For the next instalment of my occasional ‘Greatest Trips’ series, I want to invite you back to August 2007 ….. Gordon Brown had recently become Prime Minister of UK, ‘W’ was into his second term in the Whitehouse, and no-one had heard of ‘Brexit’. As for me, I was spending time in the Australian city of Melbourne with Mrs E.
During this trip I wanted to take the opportunity to visit my cousins, Sharon and Warren at their home in Warrnambool – but in planning the visit, I made a bit of an error. I had thought that as Warrnambool was located in Victoria, the same state as Melbourne, it wouldn’t be too far to drive, I mean how big can a state be? So I figured this would be a simple day trip, but when hearing of my idea, Mrs E was quick to berate me, and make it clear that in fact Warrnambool was a bit further than just ‘up the road’ – some 250km from Melbourne to be exact, so not really a Sunday afternoon drive!
But after some planning, the day trip that I had in mind turned out to be a 3 day, 2 night excursion – one day to get to Warrnambool and visit my cousins, then the other 2 days to return. However, for the return route we decided to travel via the famous ‘Great Ocean Road’, which runs from Warrnambool, for 243 kms to Torquay – and we would have an overnight stop in Apollo Bay.
The Great Ocean Road has an emotional history for the people of Australia, as it was built by veterans returning from the First World War. The road therefore serves as a wonderful memorial to these national heroes, and has become one of Australia’s most popular tourist attractions.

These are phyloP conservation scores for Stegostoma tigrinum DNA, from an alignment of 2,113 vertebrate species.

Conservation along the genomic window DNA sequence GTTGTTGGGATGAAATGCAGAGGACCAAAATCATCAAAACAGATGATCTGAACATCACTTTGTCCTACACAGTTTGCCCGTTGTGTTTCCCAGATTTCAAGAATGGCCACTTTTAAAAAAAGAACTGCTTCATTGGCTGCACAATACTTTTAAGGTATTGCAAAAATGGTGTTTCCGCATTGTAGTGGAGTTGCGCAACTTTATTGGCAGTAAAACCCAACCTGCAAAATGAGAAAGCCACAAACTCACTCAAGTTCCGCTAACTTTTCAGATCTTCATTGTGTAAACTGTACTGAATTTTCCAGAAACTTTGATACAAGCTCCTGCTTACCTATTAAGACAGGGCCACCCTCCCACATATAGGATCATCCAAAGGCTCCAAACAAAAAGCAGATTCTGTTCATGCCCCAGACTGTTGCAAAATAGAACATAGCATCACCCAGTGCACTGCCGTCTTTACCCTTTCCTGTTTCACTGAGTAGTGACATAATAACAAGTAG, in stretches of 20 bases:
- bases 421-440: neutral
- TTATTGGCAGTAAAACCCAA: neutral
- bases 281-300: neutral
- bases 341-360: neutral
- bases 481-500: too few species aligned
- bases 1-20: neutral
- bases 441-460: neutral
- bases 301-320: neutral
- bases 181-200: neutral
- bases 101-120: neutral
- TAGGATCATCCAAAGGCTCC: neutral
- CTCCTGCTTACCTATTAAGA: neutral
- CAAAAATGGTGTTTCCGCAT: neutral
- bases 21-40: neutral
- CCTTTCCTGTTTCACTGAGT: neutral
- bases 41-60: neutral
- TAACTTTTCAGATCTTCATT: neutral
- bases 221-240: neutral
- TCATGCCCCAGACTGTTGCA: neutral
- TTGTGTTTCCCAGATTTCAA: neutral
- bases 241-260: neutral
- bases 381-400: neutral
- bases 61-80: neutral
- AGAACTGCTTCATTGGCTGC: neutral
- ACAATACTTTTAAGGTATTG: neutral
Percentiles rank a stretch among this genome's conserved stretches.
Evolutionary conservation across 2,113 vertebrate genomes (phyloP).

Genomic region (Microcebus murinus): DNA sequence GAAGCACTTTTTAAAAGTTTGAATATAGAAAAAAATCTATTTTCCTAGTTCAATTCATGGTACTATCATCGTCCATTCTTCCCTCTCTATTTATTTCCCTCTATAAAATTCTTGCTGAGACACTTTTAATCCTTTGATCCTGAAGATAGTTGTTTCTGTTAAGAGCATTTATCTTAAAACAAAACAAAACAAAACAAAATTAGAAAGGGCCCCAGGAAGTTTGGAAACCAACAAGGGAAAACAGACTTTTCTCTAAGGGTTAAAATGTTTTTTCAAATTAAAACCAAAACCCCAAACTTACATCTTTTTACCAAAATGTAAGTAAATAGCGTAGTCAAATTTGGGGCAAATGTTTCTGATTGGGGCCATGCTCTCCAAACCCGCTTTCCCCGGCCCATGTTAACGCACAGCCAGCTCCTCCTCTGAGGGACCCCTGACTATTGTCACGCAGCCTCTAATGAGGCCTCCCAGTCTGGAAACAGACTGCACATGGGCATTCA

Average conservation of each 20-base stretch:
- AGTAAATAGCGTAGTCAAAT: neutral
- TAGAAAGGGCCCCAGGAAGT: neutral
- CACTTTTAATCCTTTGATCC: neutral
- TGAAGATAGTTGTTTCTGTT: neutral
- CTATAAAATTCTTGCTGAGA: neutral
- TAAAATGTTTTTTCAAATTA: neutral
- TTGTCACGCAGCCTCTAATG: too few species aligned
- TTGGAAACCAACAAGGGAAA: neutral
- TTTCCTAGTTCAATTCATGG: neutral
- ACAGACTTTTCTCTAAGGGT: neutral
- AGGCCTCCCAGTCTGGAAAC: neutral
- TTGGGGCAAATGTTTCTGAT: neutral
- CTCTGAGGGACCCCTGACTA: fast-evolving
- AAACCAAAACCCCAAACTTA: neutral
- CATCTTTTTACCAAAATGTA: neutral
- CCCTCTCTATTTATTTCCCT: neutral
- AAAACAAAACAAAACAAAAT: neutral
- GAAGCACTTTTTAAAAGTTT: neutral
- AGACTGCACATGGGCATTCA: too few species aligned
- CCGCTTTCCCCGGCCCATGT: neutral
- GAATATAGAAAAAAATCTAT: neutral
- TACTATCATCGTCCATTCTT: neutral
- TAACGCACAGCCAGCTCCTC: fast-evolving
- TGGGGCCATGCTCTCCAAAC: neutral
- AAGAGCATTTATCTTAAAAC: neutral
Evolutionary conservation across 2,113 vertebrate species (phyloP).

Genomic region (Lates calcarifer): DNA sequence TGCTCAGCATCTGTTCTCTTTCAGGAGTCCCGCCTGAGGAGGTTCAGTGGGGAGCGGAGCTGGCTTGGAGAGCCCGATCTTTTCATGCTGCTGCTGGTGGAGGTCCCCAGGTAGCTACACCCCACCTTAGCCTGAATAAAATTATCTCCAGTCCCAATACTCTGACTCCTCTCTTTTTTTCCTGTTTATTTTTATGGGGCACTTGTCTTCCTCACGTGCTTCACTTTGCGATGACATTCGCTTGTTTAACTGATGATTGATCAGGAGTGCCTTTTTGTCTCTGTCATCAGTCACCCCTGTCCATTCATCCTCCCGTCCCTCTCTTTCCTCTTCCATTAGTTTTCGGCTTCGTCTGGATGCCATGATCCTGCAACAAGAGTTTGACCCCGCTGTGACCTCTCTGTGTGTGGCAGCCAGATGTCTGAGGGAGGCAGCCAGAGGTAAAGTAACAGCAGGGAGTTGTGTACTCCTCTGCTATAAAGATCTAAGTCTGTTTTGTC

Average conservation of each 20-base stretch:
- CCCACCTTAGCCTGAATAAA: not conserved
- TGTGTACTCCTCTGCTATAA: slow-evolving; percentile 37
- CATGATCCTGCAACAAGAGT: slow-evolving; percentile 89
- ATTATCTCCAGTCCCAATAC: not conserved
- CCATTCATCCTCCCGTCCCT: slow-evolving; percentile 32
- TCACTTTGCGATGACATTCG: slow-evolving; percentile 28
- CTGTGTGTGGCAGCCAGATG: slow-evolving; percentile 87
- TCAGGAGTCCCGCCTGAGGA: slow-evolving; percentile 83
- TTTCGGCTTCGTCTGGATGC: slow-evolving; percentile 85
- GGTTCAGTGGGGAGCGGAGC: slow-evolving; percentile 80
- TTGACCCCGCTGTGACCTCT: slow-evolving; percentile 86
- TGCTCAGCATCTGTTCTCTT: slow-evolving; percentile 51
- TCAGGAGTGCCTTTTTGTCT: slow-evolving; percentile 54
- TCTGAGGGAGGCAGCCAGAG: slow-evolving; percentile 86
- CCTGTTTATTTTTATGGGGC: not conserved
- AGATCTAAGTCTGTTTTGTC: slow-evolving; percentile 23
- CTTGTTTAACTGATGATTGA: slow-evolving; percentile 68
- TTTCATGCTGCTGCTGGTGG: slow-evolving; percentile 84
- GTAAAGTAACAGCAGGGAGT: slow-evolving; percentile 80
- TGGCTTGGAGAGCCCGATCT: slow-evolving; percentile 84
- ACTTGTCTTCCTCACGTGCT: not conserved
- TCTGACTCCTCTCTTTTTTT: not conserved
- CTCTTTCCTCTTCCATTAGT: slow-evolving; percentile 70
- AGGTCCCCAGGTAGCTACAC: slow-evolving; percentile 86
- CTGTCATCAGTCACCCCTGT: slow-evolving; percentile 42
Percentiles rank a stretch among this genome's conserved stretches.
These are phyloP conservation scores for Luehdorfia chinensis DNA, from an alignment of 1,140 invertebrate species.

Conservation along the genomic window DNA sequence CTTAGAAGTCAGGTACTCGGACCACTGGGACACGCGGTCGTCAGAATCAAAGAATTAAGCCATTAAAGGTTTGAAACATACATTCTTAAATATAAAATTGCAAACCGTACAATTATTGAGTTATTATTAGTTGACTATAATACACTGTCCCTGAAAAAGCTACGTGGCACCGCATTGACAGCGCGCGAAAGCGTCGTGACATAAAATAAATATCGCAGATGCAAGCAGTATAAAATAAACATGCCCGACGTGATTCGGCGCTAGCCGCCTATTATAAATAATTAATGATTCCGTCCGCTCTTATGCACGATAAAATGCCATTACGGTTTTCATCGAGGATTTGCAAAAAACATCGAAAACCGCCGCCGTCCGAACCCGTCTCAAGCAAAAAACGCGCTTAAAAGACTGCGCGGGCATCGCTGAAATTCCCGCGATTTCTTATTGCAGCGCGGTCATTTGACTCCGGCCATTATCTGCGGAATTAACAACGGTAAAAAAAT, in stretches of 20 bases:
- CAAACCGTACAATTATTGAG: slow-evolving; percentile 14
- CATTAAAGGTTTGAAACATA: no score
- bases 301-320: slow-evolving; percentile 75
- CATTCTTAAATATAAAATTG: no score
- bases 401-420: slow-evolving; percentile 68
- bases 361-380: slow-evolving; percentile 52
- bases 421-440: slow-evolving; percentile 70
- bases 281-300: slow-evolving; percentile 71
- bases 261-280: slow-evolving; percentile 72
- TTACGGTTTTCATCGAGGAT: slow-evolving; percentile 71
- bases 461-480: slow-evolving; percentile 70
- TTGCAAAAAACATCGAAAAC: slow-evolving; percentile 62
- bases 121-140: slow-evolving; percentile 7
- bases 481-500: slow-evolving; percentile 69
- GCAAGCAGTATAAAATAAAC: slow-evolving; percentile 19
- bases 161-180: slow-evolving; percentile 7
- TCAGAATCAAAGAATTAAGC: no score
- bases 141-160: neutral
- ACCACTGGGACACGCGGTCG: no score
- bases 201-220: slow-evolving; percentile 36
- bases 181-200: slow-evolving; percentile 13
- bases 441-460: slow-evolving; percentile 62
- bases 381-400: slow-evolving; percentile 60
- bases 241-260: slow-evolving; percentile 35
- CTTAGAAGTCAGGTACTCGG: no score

The drive on day 1 from Melbourne took us south on The Princes Highway to Geelong, then all the way to Warrnambool, passing through rural Victoria, with small, quiet towns such as Colac and Camperdown – quite different from the buzz of the big city.
We made it to Warrnambool soon after lunch time, and spent a great afternoon and evening with my family, before retiring to a local hotel for the night.
The next morning, before beginning our Great Ocean Road adventure, we decided to explore the area around Warrnambool, spending time at nearby Logan’s Beach, watching the early morning surfers.
Some of the gorgeous scenery around Logan’s Beach.
Bay of Islands
Eventually we were on our way, and our first stop along the Great Ocean Road was at Bay of Islands, home to some amazing views that centred around incredible limestone stacks, which are slowly being eroded by the Ocean.
The next shot is of yours truly, at ‘London Bridge’ as this is known – once the separated piece was connected to the mainland by a natural arch, but the arch collapsed on 15th January, 1990, emphasising that this area of coastline is ever changing.
Next up was the Port Campbell National Park – home to the amazing Twelve Apostles, which are again are a group of limestone stacks. What was once a collection of 12, is now down to 8, as slowly over time, collapses occur due to erosion, with the most recent being in July 2005.
Apollo Bay & Torquay
During the afternoon, after all this exploring we found our way to Apollo Bay – a gorgeous seaside town, and a favourite with campers during the busy summer months. However, as this was August, and so technically winter (although much warmer than the winters I am used to!), things were fairly quiet. We enjoyed wandering along the beach area, and discovering the charm of this small town.
The last day took us along the remaining 90km of the Great Ocean Road towards the final point, the Victorian surfing town of Torquay. I’m sure this would be a very busy place to visit during the peak months of January / February, but in August, we again found the location to be very quiet – great for a stroll on the beach, and maybe wondering what it must be like to ‘hit the waves’ with a surf board.
Truly the word ‘Great’ is very appropriate for the Great Ocean Road experience – for anyone spending time in the Melbourne area, a trip along this amazing stretch of coastline is a must, but don’t be in a hurry, take the time to enjoy the amazing sights on offer.
Excellent information about the Great Ocean Road and where to stay – here